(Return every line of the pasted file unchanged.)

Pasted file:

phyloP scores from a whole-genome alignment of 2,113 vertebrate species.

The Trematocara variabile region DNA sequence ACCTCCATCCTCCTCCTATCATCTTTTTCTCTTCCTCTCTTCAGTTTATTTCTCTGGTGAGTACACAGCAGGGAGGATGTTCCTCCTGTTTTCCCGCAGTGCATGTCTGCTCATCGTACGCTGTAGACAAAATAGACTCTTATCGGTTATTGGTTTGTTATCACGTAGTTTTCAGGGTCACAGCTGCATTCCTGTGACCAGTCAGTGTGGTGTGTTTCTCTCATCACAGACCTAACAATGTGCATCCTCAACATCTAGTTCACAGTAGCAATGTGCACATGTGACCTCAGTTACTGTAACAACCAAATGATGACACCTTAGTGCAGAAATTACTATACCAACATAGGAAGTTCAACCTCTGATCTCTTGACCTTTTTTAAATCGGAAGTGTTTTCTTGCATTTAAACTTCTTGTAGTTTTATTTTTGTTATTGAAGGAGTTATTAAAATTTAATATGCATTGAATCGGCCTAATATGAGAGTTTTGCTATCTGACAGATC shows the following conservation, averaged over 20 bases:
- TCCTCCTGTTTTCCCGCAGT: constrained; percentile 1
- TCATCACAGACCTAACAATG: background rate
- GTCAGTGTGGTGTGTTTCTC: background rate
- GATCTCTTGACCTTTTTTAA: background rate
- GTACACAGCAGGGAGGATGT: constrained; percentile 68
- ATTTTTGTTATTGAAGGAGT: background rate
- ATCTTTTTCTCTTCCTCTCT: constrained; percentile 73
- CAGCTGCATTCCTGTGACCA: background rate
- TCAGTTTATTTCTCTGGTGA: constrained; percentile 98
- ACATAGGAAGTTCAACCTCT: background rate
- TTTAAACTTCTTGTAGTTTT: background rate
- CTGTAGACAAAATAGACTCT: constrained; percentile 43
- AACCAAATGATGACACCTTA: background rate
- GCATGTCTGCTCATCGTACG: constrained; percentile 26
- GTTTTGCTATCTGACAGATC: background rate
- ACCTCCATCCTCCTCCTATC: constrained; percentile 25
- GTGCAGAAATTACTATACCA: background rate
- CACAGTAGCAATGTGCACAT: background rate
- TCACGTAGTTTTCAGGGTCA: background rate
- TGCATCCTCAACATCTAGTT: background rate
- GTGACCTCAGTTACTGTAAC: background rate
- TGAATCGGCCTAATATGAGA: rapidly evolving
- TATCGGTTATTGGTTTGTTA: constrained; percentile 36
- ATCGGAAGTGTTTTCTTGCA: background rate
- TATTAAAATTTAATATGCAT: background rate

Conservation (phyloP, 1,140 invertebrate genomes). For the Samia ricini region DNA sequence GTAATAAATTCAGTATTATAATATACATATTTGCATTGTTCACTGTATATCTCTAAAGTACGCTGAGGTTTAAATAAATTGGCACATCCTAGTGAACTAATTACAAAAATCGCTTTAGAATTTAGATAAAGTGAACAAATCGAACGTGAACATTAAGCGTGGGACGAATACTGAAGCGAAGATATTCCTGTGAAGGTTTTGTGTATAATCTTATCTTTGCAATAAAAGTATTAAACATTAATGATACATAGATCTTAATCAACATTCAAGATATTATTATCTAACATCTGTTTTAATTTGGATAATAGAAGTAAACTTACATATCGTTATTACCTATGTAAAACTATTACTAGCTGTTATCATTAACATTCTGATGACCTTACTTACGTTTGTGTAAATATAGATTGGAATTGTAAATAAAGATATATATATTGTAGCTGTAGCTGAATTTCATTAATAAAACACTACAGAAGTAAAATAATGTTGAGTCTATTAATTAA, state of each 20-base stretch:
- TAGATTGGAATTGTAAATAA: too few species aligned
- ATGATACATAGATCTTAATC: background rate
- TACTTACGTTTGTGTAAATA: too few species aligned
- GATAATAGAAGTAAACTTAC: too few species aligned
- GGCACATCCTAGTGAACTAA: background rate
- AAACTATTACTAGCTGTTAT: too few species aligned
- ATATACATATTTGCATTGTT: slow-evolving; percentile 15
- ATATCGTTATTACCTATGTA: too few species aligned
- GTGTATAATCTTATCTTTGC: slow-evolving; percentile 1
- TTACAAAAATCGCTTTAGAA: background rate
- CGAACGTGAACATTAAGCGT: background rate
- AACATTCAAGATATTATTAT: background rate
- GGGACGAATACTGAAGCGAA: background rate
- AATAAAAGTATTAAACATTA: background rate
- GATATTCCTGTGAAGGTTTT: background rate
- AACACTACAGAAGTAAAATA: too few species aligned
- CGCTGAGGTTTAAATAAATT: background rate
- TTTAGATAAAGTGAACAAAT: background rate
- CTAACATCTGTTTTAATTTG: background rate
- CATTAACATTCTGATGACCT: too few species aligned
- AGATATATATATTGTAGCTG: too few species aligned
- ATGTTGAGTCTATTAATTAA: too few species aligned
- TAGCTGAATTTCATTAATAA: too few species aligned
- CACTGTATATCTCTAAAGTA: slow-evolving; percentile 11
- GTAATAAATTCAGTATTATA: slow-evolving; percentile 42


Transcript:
phyloP scores from a whole-genome alignment of 2,113 vertebrate species.

The Trematocara variabile region DNA sequence ACCTCCATCCTCCTCCTATCATCTTTTTCTCTTCCTCTCTTCAGTTTATTTCTCTGGTGAGTACACAGCAGGGAGGATGTTCCTCCTGTTTTCCCGCAGTGCATGTCTGCTCATCGTACGCTGTAGACAAAATAGACTCTTATCGGTTATTGGTTTGTTATCACGTAGTTTTCAGGGTCACAGCTGCATTCCTGTGACCAGTCAGTGTGGTGTGTTTCTCTCATCACAGACCTAACAATGTGCATCCTCAACATCTAGTTCACAGTAGCAATGTGCACATGTGACCTCAGTTACTGTAACAACCAAATGATGACACCTTAGTGCAGAAATTACTATACCAACATAGGAAGTTCAACCTCTGATCTCTTGACCTTTTTTAAATCGGAAGTGTTTTCTTGCATTTAAACTTCTTGTAGTTTTATTTTTGTTATTGAAGGAGTTATTAAAATTTAATATGCATTGAATCGGCCTAATATGAGAGTTTTGCTATCTGACAGATC shows the following conservation, averaged over 20 bases:
- TCCTCCTGTTTTCCCGCAGT: constrained; percentile 1
- TCATCACAGACCTAACAATG: background rate
- GTCAGTGTGGTGTGTTTCTC: background rate
- GATCTCTTGACCTTTTTTAA: background rate
- GTACACAGCAGGGAGGATGT: constrained; percentile 68
- ATTTTTGTTATTGAAGGAGT: background rate
- ATCTTTTTCTCTTCCTCTCT: constrained; percentile 73
- CAGCTGCATTCCTGTGACCA: background rate
- TCAGTTTATTTCTCTGGTGA: constrained; percentile 98
- ACATAGGAAGTTCAACCTCT: background rate
- TTTAAACTTCTTGTAGTTTT: background rate
- CTGTAGACAAAATAGACTCT: constrained; percentile 43
- AACCAAATGATGACACCTTA: background rate
- GCATGTCTGCTCATCGTACG: constrained; percentile 26
- GTTTTGCTATCTGACAGATC: background rate
- ACCTCCATCCTCCTCCTATC: constrained; percentile 25
- GTGCAGAAATTACTATACCA: background rate
- CACAGTAGCAATGTGCACAT: background rate
- TCACGTAGTTTTCAGGGTCA: background rate
- TGCATCCTCAACATCTAGTT: background rate
- GTGACCTCAGTTACTGTAAC: background rate
- TGAATCGGCCTAATATGAGA: rapidly evolving
- TATCGGTTATTGGTTTGTTA: constrained; percentile 36
- ATCGGAAGTGTTTTCTTGCA: background rate
- TATTAAAATTTAATATGCAT: background rate

Conservation (phyloP, 1,140 invertebrate genomes). For the Samia ricini region DNA sequence GTAATAAATTCAGTATTATAATATACATATTTGCATTGTTCACTGTATATCTCTAAAGTACGCTGAGGTTTAAATAAATTGGCACATCCTAGTGAACTAATTACAAAAATCGCTTTAGAATTTAGATAAAGTGAACAAATCGAACGTGAACATTAAGCGTGGGACGAATACTGAAGCGAAGATATTCCTGTGAAGGTTTTGTGTATAATCTTATCTTTGCAATAAAAGTATTAAACATTAATGATACATAGATCTTAATCAACATTCAAGATATTATTATCTAACATCTGTTTTAATTTGGATAATAGAAGTAAACTTACATATCGTTATTACCTATGTAAAACTATTACTAGCTGTTATCATTAACATTCTGATGACCTTACTTACGTTTGTGTAAATATAGATTGGAATTGTAAATAAAGATATATATATTGTAGCTGTAGCTGAATTTCATTAATAAAACACTACAGAAGTAAAATAATGTTGAGTCTATTAATTAA, state of each 20-base stretch:
- TAGATTGGAATTGTAAATAA: too few species aligned
- ATGATACATAGATCTTAATC: background rate
- TACTTACGTTTGTGTAAATA: too few species aligned
- GATAATAGAAGTAAACTTAC: too few species aligned
- GGCACATCCTAGTGAACTAA: background rate
- AAACTATTACTAGCTGTTAT: too few species aligned
- ATATACATATTTGCATTGTT: slow-evolving; percentile 15
- ATATCGTTATTACCTATGTA: too few species aligned
- GTGTATAATCTTATCTTTGC: slow-evolving; percentile 1
- TTACAAAAATCGCTTTAGAA: background rate
- CGAACGTGAACATTAAGCGT: background rate
- AACATTCAAGATATTATTAT: background rate
- GGGACGAATACTGAAGCGAA: background rate
- AATAAAAGTATTAAACATTA: background rate
- GATATTCCTGTGAAGGTTTT: background rate
- AACACTACAGAAGTAAAATA: too few species aligned
- CGCTGAGGTTTAAATAAATT: background rate
- TTTAGATAAAGTGAACAAAT: background rate
- CTAACATCTGTTTTAATTTG: background rate
- CATTAACATTCTGATGACCT: too few species aligned
- AGATATATATATTGTAGCTG: too few species aligned
- ATGTTGAGTCTATTAATTAA: too few species aligned
- TAGCTGAATTTCATTAATAA: too few species aligned
- CACTGTATATCTCTAAAGTA: slow-evolving; percentile 11
- GTAATAAATTCAGTATTATA: slow-evolving; percentile 42